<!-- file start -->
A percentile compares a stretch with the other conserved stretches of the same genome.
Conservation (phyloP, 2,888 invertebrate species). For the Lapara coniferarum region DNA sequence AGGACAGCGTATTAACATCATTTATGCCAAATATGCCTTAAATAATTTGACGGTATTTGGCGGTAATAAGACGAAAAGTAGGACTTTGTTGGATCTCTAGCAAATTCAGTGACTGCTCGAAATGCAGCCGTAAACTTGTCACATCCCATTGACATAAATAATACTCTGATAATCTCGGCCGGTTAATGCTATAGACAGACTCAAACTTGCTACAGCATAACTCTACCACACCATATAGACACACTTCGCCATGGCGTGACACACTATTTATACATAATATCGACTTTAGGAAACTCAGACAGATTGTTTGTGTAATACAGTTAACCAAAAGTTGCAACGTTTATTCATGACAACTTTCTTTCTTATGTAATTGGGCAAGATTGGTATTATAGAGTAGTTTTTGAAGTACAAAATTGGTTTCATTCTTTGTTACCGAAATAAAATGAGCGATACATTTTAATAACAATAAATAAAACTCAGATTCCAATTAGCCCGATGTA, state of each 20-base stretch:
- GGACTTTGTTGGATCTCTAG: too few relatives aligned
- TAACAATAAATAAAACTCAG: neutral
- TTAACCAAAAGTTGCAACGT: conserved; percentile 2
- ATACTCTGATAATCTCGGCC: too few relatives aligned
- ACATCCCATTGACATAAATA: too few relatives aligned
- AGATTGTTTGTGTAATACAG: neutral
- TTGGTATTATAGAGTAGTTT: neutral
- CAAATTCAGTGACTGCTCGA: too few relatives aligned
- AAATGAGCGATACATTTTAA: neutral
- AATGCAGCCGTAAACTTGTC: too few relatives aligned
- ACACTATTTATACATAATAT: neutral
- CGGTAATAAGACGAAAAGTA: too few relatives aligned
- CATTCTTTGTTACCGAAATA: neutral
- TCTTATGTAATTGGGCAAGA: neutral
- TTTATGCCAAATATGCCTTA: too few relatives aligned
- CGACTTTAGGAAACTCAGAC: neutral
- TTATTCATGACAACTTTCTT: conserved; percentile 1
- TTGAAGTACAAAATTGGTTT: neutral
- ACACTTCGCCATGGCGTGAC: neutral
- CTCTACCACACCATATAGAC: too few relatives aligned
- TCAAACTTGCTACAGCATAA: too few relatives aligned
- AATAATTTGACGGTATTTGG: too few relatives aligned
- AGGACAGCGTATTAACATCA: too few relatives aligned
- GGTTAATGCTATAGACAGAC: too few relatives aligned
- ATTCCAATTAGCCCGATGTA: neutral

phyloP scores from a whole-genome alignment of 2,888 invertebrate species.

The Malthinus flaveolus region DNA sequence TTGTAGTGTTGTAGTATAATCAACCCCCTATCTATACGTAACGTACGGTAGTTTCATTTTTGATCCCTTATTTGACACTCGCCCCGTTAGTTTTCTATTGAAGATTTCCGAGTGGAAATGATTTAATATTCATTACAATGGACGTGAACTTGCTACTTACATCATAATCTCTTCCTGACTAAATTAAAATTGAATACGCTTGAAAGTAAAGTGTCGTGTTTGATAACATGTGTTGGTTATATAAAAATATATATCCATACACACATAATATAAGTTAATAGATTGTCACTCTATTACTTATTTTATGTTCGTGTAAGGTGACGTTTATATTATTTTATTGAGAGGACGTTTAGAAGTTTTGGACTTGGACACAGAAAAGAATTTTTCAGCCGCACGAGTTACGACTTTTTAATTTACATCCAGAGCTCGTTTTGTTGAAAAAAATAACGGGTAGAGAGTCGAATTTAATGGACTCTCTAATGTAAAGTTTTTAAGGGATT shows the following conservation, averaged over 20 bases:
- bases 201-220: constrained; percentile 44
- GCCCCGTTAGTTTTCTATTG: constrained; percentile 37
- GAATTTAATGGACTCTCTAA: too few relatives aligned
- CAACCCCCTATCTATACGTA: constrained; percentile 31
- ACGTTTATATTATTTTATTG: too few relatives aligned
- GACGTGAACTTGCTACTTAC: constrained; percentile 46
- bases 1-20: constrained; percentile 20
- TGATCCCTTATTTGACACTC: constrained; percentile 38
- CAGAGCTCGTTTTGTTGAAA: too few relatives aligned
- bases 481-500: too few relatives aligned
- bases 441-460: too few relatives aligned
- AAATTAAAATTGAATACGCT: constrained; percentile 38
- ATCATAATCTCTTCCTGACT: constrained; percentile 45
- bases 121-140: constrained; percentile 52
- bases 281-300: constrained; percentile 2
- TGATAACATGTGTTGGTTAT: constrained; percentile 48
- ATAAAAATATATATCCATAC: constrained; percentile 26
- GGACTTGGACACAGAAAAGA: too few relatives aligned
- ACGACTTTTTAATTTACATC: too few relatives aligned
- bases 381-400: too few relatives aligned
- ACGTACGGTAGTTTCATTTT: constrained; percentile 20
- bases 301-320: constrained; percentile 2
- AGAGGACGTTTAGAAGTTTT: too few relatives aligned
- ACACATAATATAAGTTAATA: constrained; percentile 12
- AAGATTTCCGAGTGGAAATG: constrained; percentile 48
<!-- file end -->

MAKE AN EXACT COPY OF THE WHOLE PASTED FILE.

A percentile compares a stretch with the other conserved stretches of the same genome.
Conservation (phyloP, 2,888 invertebrate species). For the Lapara coniferarum region DNA sequence AGGACAGCGTATTAACATCATTTATGCCAAATATGCCTTAAATAATTTGACGGTATTTGGCGGTAATAAGACGAAAAGTAGGACTTTGTTGGATCTCTAGCAAATTCAGTGACTGCTCGAAATGCAGCCGTAAACTTGTCACATCCCATTGACATAAATAATACTCTGATAATCTCGGCCGGTTAATGCTATAGACAGACTCAAACTTGCTACAGCATAACTCTACCACACCATATAGACACACTTCGCCATGGCGTGACACACTATTTATACATAATATCGACTTTAGGAAACTCAGACAGATTGTTTGTGTAATACAGTTAACCAAAAGTTGCAACGTTTATTCATGACAACTTTCTTTCTTATGTAATTGGGCAAGATTGGTATTATAGAGTAGTTTTTGAAGTACAAAATTGGTTTCATTCTTTGTTACCGAAATAAAATGAGCGATACATTTTAATAACAATAAATAAAACTCAGATTCCAATTAGCCCGATGTA, state of each 20-base stretch:
- GGACTTTGTTGGATCTCTAG: too few relatives aligned
- TAACAATAAATAAAACTCAG: neutral
- TTAACCAAAAGTTGCAACGT: conserved; percentile 2
- ATACTCTGATAATCTCGGCC: too few relatives aligned
- ACATCCCATTGACATAAATA: too few relatives aligned
- AGATTGTTTGTGTAATACAG: neutral
- TTGGTATTATAGAGTAGTTT: neutral
- CAAATTCAGTGACTGCTCGA: too few relatives aligned
- AAATGAGCGATACATTTTAA: neutral
- AATGCAGCCGTAAACTTGTC: too few relatives aligned
- ACACTATTTATACATAATAT: neutral
- CGGTAATAAGACGAAAAGTA: too few relatives aligned
- CATTCTTTGTTACCGAAATA: neutral
- TCTTATGTAATTGGGCAAGA: neutral
- TTTATGCCAAATATGCCTTA: too few relatives aligned
- CGACTTTAGGAAACTCAGAC: neutral
- TTATTCATGACAACTTTCTT: conserved; percentile 1
- TTGAAGTACAAAATTGGTTT: neutral
- ACACTTCGCCATGGCGTGAC: neutral
- CTCTACCACACCATATAGAC: too few relatives aligned
- TCAAACTTGCTACAGCATAA: too few relatives aligned
- AATAATTTGACGGTATTTGG: too few relatives aligned
- AGGACAGCGTATTAACATCA: too few relatives aligned
- GGTTAATGCTATAGACAGAC: too few relatives aligned
- ATTCCAATTAGCCCGATGTA: neutral

phyloP scores from a whole-genome alignment of 2,888 invertebrate species.

The Malthinus flaveolus region DNA sequence TTGTAGTGTTGTAGTATAATCAACCCCCTATCTATACGTAACGTACGGTAGTTTCATTTTTGATCCCTTATTTGACACTCGCCCCGTTAGTTTTCTATTGAAGATTTCCGAGTGGAAATGATTTAATATTCATTACAATGGACGTGAACTTGCTACTTACATCATAATCTCTTCCTGACTAAATTAAAATTGAATACGCTTGAAAGTAAAGTGTCGTGTTTGATAACATGTGTTGGTTATATAAAAATATATATCCATACACACATAATATAAGTTAATAGATTGTCACTCTATTACTTATTTTATGTTCGTGTAAGGTGACGTTTATATTATTTTATTGAGAGGACGTTTAGAAGTTTTGGACTTGGACACAGAAAAGAATTTTTCAGCCGCACGAGTTACGACTTTTTAATTTACATCCAGAGCTCGTTTTGTTGAAAAAAATAACGGGTAGAGAGTCGAATTTAATGGACTCTCTAATGTAAAGTTTTTAAGGGATT shows the following conservation, averaged over 20 bases:
- bases 201-220: constrained; percentile 44
- GCCCCGTTAGTTTTCTATTG: constrained; percentile 37
- GAATTTAATGGACTCTCTAA: too few relatives aligned
- CAACCCCCTATCTATACGTA: constrained; percentile 31
- ACGTTTATATTATTTTATTG: too few relatives aligned
- GACGTGAACTTGCTACTTAC: constrained; percentile 46
- bases 1-20: constrained; percentile 20
- TGATCCCTTATTTGACACTC: constrained; percentile 38
- CAGAGCTCGTTTTGTTGAAA: too few relatives aligned
- bases 481-500: too few relatives aligned
- bases 441-460: too few relatives aligned
- AAATTAAAATTGAATACGCT: constrained; percentile 38
- ATCATAATCTCTTCCTGACT: constrained; percentile 45
- bases 121-140: constrained; percentile 52
- bases 281-300: constrained; percentile 2
- TGATAACATGTGTTGGTTAT: constrained; percentile 48
- ATAAAAATATATATCCATAC: constrained; percentile 26
- GGACTTGGACACAGAAAAGA: too few relatives aligned
- ACGACTTTTTAATTTACATC: too few relatives aligned
- bases 381-400: too few relatives aligned
- ACGTACGGTAGTTTCATTTT: constrained; percentile 20
- bases 301-320: constrained; percentile 2
- AGAGGACGTTTAGAAGTTTT: too few relatives aligned
- ACACATAATATAAGTTAATA: constrained; percentile 12
- AAGATTTCCGAGTGGAAATG: constrained; percentile 48